Deep transfer learning for blended source identification in galaxy survey data

 

Authors: S. Farrens, A. Lacan, A. Guinot, A. Z. Vitorelli
Journal: A&A
Year: 2022
DOI: 10.1051/0004-6361/202141166
Download: ADS | arXiv


Abstract

We present BlendHunter, a proof-of-concept deep-transfer-learning-based approach for the automated and robust identification of blended sources in galaxy survey data. We take the VGG-16 network with pre-trained convolutional layers and train the fully connected layers on parametric models of COSMOS images. We test the efficacy of the transfer learning by taking the weights learned on the parametric models and using them to identify blends in more realistic Canada-France Imaging Survey (CFIS)-like images. We compare the performance of this method to SEP (a Python implementation of SExtractor) as a function of noise level and the separation between sources. We find that BlendHunter outperforms SEP by ~ 15% in terms of classification accuracy for close blends (< 10 pixel separation between sources) regardless of the noise level used for training. Additionally, the method provides consistent results to SEP for distant blends (>10 pixel separation between sources) provided the network is trained on data with noise that has a relatively close standard deviation to that of the target images. The code and data have been made publicly available to ensure the reproducibility of the results.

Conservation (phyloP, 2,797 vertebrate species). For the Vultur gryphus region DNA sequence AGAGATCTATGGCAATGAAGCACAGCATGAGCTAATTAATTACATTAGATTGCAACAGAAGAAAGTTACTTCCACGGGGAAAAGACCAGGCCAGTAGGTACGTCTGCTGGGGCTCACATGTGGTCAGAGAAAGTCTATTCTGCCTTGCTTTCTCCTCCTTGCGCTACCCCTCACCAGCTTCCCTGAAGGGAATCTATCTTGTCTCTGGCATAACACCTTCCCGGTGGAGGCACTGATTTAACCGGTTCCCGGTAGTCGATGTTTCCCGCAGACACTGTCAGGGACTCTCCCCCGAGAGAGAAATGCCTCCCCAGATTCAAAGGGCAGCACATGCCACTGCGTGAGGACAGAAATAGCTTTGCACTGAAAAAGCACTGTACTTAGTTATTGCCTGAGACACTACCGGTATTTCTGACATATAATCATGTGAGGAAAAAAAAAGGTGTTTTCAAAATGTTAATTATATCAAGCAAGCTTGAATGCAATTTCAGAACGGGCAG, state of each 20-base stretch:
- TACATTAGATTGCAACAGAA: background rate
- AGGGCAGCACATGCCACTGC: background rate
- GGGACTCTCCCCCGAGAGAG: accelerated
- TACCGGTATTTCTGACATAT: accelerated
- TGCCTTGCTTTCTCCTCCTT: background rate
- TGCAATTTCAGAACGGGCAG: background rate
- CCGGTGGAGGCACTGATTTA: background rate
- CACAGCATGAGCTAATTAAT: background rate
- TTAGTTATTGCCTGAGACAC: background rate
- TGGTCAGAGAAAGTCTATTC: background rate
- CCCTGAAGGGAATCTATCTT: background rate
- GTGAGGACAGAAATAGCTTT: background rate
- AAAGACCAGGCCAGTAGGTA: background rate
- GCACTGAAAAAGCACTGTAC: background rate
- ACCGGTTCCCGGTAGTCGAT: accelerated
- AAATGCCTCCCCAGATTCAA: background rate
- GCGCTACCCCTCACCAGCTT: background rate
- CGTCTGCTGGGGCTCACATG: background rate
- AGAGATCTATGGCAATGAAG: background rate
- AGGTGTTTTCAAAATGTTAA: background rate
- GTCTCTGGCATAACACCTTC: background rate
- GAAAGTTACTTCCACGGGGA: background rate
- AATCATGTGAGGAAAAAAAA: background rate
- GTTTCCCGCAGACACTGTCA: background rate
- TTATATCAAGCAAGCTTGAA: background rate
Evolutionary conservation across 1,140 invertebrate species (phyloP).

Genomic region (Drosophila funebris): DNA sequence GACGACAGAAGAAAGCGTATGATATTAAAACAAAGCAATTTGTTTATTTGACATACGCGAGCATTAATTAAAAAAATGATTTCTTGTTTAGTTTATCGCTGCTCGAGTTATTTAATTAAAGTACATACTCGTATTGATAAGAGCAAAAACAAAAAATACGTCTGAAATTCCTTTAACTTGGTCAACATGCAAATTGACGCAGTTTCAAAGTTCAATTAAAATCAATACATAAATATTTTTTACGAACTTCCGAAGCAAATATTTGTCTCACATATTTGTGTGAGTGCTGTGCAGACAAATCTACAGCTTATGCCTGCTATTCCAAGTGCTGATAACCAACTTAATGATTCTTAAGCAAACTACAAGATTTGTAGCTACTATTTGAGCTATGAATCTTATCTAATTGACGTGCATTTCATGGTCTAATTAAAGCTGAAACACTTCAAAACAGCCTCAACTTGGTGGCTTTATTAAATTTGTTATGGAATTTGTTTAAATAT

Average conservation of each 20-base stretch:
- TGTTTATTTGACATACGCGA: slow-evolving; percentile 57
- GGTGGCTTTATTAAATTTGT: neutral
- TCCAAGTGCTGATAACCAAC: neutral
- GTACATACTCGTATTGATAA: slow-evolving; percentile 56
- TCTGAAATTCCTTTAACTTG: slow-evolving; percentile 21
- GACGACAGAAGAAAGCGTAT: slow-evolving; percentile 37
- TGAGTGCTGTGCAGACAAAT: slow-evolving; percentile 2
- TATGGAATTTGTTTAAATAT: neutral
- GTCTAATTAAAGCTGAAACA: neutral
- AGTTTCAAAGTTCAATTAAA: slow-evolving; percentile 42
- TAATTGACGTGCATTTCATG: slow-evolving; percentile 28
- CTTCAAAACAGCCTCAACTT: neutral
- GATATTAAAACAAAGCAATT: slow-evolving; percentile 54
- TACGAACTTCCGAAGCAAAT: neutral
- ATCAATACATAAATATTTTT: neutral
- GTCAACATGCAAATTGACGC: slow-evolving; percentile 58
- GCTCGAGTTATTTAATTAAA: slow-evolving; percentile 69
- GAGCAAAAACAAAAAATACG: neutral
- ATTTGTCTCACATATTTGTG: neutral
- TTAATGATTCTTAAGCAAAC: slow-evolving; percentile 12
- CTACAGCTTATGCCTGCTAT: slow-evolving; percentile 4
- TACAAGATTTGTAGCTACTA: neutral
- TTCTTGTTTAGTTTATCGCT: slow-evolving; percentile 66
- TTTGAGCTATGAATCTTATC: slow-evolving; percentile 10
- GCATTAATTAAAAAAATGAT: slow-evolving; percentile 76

Semi-supervised dictionary learning with graph regularization and active points

 

Authors: Khanh-Hung TranFred-Maurice Ngole-Mboula, J-L. Starck
Journal: SIAM Journal on Imaging Sciences
Year: 2020
DOI: 10.1137/19M1285469
Download: arXiv


Abstract

Supervised Dictionary Learning has gained much interest in the recent decade and has shown significant performance improvements in image classification. However, in general, supervised learning needs a large number of labelled samples per class to achieve an acceptable result. In order to deal with databases which have just a few labelled samples per class, semi-supervised learning, which also exploits unlabelled samples in training phase is used. Indeed, unlabelled samples can help to regularize the learning model, yielding an improvement of classification accuracy. In this paper, we propose a new semi-supervised dictionary learning method based on two pillars: on one hand, we enforce manifold structure preservation from the original data into sparse code space using Locally Linear Embedding, which can be considered a regularization of sparse code; on the other hand, we train a semi-supervised classifier in sparse code space. We show that our approach provides an improvement over state-of-the-art semi-supervised dictionary learning methods